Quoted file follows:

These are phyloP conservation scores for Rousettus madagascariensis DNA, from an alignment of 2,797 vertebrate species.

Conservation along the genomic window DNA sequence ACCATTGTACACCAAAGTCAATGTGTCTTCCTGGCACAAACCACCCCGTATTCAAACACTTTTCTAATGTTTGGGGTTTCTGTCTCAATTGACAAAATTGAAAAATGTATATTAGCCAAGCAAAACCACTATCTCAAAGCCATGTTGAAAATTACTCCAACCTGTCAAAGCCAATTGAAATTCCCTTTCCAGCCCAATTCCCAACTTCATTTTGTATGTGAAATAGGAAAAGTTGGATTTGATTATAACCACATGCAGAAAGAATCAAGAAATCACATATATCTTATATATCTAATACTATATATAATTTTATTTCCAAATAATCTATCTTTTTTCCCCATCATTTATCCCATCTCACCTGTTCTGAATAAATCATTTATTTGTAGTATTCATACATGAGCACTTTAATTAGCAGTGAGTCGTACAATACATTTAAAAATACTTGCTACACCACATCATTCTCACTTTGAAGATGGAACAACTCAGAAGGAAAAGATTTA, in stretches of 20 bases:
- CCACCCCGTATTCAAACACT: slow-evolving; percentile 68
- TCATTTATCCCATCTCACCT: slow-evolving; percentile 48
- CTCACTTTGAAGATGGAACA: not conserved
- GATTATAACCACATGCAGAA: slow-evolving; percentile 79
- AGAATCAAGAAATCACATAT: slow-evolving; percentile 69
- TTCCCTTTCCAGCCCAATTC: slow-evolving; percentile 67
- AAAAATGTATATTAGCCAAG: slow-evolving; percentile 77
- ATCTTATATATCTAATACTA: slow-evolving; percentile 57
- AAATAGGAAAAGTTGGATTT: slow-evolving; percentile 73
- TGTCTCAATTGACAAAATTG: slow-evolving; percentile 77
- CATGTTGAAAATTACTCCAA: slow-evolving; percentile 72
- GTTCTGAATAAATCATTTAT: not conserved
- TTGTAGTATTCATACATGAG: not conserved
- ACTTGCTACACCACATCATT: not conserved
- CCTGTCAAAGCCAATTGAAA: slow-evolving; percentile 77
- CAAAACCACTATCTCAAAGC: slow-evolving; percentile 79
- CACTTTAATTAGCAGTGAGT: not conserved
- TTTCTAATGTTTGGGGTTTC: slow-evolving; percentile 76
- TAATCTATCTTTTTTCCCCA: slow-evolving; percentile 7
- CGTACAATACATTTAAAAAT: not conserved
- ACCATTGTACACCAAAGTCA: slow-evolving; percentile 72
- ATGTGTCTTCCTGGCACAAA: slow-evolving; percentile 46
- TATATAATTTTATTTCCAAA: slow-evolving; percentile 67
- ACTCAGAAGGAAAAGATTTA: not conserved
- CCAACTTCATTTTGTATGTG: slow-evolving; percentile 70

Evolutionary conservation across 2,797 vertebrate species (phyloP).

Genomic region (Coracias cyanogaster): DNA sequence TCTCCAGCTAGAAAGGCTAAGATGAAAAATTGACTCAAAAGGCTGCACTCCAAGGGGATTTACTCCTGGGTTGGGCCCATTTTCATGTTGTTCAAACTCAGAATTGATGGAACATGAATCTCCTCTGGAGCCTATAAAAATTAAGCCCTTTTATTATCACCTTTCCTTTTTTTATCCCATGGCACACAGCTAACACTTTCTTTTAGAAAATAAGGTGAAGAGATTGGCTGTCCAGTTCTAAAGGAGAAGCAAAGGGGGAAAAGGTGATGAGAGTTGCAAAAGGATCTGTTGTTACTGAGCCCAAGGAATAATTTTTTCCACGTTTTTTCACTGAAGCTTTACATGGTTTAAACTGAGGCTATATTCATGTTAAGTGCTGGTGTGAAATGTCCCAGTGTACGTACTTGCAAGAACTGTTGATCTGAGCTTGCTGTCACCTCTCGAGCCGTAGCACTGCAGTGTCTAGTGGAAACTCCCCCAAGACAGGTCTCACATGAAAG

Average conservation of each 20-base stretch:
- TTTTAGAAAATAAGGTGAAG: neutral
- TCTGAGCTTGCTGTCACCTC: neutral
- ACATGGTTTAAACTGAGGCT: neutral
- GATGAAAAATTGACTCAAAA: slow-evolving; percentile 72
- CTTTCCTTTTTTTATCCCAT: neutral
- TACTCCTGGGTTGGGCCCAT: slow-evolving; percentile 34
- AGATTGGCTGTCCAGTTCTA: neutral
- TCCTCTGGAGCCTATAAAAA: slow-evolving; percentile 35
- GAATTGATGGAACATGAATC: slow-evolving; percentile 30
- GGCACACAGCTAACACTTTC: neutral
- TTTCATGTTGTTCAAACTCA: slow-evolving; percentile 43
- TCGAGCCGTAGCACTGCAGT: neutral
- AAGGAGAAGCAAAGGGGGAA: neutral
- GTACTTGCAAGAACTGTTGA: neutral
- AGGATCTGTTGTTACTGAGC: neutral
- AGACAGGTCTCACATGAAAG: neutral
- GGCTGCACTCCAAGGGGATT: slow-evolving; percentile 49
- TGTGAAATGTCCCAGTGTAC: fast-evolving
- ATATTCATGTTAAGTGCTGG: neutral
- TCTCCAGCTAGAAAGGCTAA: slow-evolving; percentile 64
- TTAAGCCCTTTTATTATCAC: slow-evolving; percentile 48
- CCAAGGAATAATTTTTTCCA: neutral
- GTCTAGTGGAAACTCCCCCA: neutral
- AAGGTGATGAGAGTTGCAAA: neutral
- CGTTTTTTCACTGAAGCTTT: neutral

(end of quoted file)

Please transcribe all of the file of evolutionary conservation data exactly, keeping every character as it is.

These are phyloP conservation scores for Rousettus madagascariensis DNA, from an alignment of 2,797 vertebrate species.

Conservation along the genomic window DNA sequence ACCATTGTACACCAAAGTCAATGTGTCTTCCTGGCACAAACCACCCCGTATTCAAACACTTTTCTAATGTTTGGGGTTTCTGTCTCAATTGACAAAATTGAAAAATGTATATTAGCCAAGCAAAACCACTATCTCAAAGCCATGTTGAAAATTACTCCAACCTGTCAAAGCCAATTGAAATTCCCTTTCCAGCCCAATTCCCAACTTCATTTTGTATGTGAAATAGGAAAAGTTGGATTTGATTATAACCACATGCAGAAAGAATCAAGAAATCACATATATCTTATATATCTAATACTATATATAATTTTATTTCCAAATAATCTATCTTTTTTCCCCATCATTTATCCCATCTCACCTGTTCTGAATAAATCATTTATTTGTAGTATTCATACATGAGCACTTTAATTAGCAGTGAGTCGTACAATACATTTAAAAATACTTGCTACACCACATCATTCTCACTTTGAAGATGGAACAACTCAGAAGGAAAAGATTTA, in stretches of 20 bases:
- CCACCCCGTATTCAAACACT: slow-evolving; percentile 68
- TCATTTATCCCATCTCACCT: slow-evolving; percentile 48
- CTCACTTTGAAGATGGAACA: not conserved
- GATTATAACCACATGCAGAA: slow-evolving; percentile 79
- AGAATCAAGAAATCACATAT: slow-evolving; percentile 69
- TTCCCTTTCCAGCCCAATTC: slow-evolving; percentile 67
- AAAAATGTATATTAGCCAAG: slow-evolving; percentile 77
- ATCTTATATATCTAATACTA: slow-evolving; percentile 57
- AAATAGGAAAAGTTGGATTT: slow-evolving; percentile 73
- TGTCTCAATTGACAAAATTG: slow-evolving; percentile 77
- CATGTTGAAAATTACTCCAA: slow-evolving; percentile 72
- GTTCTGAATAAATCATTTAT: not conserved
- TTGTAGTATTCATACATGAG: not conserved
- ACTTGCTACACCACATCATT: not conserved
- CCTGTCAAAGCCAATTGAAA: slow-evolving; percentile 77
- CAAAACCACTATCTCAAAGC: slow-evolving; percentile 79
- CACTTTAATTAGCAGTGAGT: not conserved
- TTTCTAATGTTTGGGGTTTC: slow-evolving; percentile 76
- TAATCTATCTTTTTTCCCCA: slow-evolving; percentile 7
- CGTACAATACATTTAAAAAT: not conserved
- ACCATTGTACACCAAAGTCA: slow-evolving; percentile 72
- ATGTGTCTTCCTGGCACAAA: slow-evolving; percentile 46
- TATATAATTTTATTTCCAAA: slow-evolving; percentile 67
- ACTCAGAAGGAAAAGATTTA: not conserved
- CCAACTTCATTTTGTATGTG: slow-evolving; percentile 70

Evolutionary conservation across 2,797 vertebrate species (phyloP).

Genomic region (Coracias cyanogaster): DNA sequence TCTCCAGCTAGAAAGGCTAAGATGAAAAATTGACTCAAAAGGCTGCACTCCAAGGGGATTTACTCCTGGGTTGGGCCCATTTTCATGTTGTTCAAACTCAGAATTGATGGAACATGAATCTCCTCTGGAGCCTATAAAAATTAAGCCCTTTTATTATCACCTTTCCTTTTTTTATCCCATGGCACACAGCTAACACTTTCTTTTAGAAAATAAGGTGAAGAGATTGGCTGTCCAGTTCTAAAGGAGAAGCAAAGGGGGAAAAGGTGATGAGAGTTGCAAAAGGATCTGTTGTTACTGAGCCCAAGGAATAATTTTTTCCACGTTTTTTCACTGAAGCTTTACATGGTTTAAACTGAGGCTATATTCATGTTAAGTGCTGGTGTGAAATGTCCCAGTGTACGTACTTGCAAGAACTGTTGATCTGAGCTTGCTGTCACCTCTCGAGCCGTAGCACTGCAGTGTCTAGTGGAAACTCCCCCAAGACAGGTCTCACATGAAAG

Average conservation of each 20-base stretch:
- TTTTAGAAAATAAGGTGAAG: neutral
- TCTGAGCTTGCTGTCACCTC: neutral
- ACATGGTTTAAACTGAGGCT: neutral
- GATGAAAAATTGACTCAAAA: slow-evolving; percentile 72
- CTTTCCTTTTTTTATCCCAT: neutral
- TACTCCTGGGTTGGGCCCAT: slow-evolving; percentile 34
- AGATTGGCTGTCCAGTTCTA: neutral
- TCCTCTGGAGCCTATAAAAA: slow-evolving; percentile 35
- GAATTGATGGAACATGAATC: slow-evolving; percentile 30
- GGCACACAGCTAACACTTTC: neutral
- TTTCATGTTGTTCAAACTCA: slow-evolving; percentile 43
- TCGAGCCGTAGCACTGCAGT: neutral
- AAGGAGAAGCAAAGGGGGAA: neutral
- GTACTTGCAAGAACTGTTGA: neutral
- AGGATCTGTTGTTACTGAGC: neutral
- AGACAGGTCTCACATGAAAG: neutral
- GGCTGCACTCCAAGGGGATT: slow-evolving; percentile 49
- TGTGAAATGTCCCAGTGTAC: fast-evolving
- ATATTCATGTTAAGTGCTGG: neutral
- TCTCCAGCTAGAAAGGCTAA: slow-evolving; percentile 64
- TTAAGCCCTTTTATTATCAC: slow-evolving; percentile 48
- CCAAGGAATAATTTTTTCCA: neutral
- GTCTAGTGGAAACTCCCCCA: neutral
- AAGGTGATGAGAGTTGCAAA: neutral
- CGTTTTTTCACTGAAGCTTT: neutral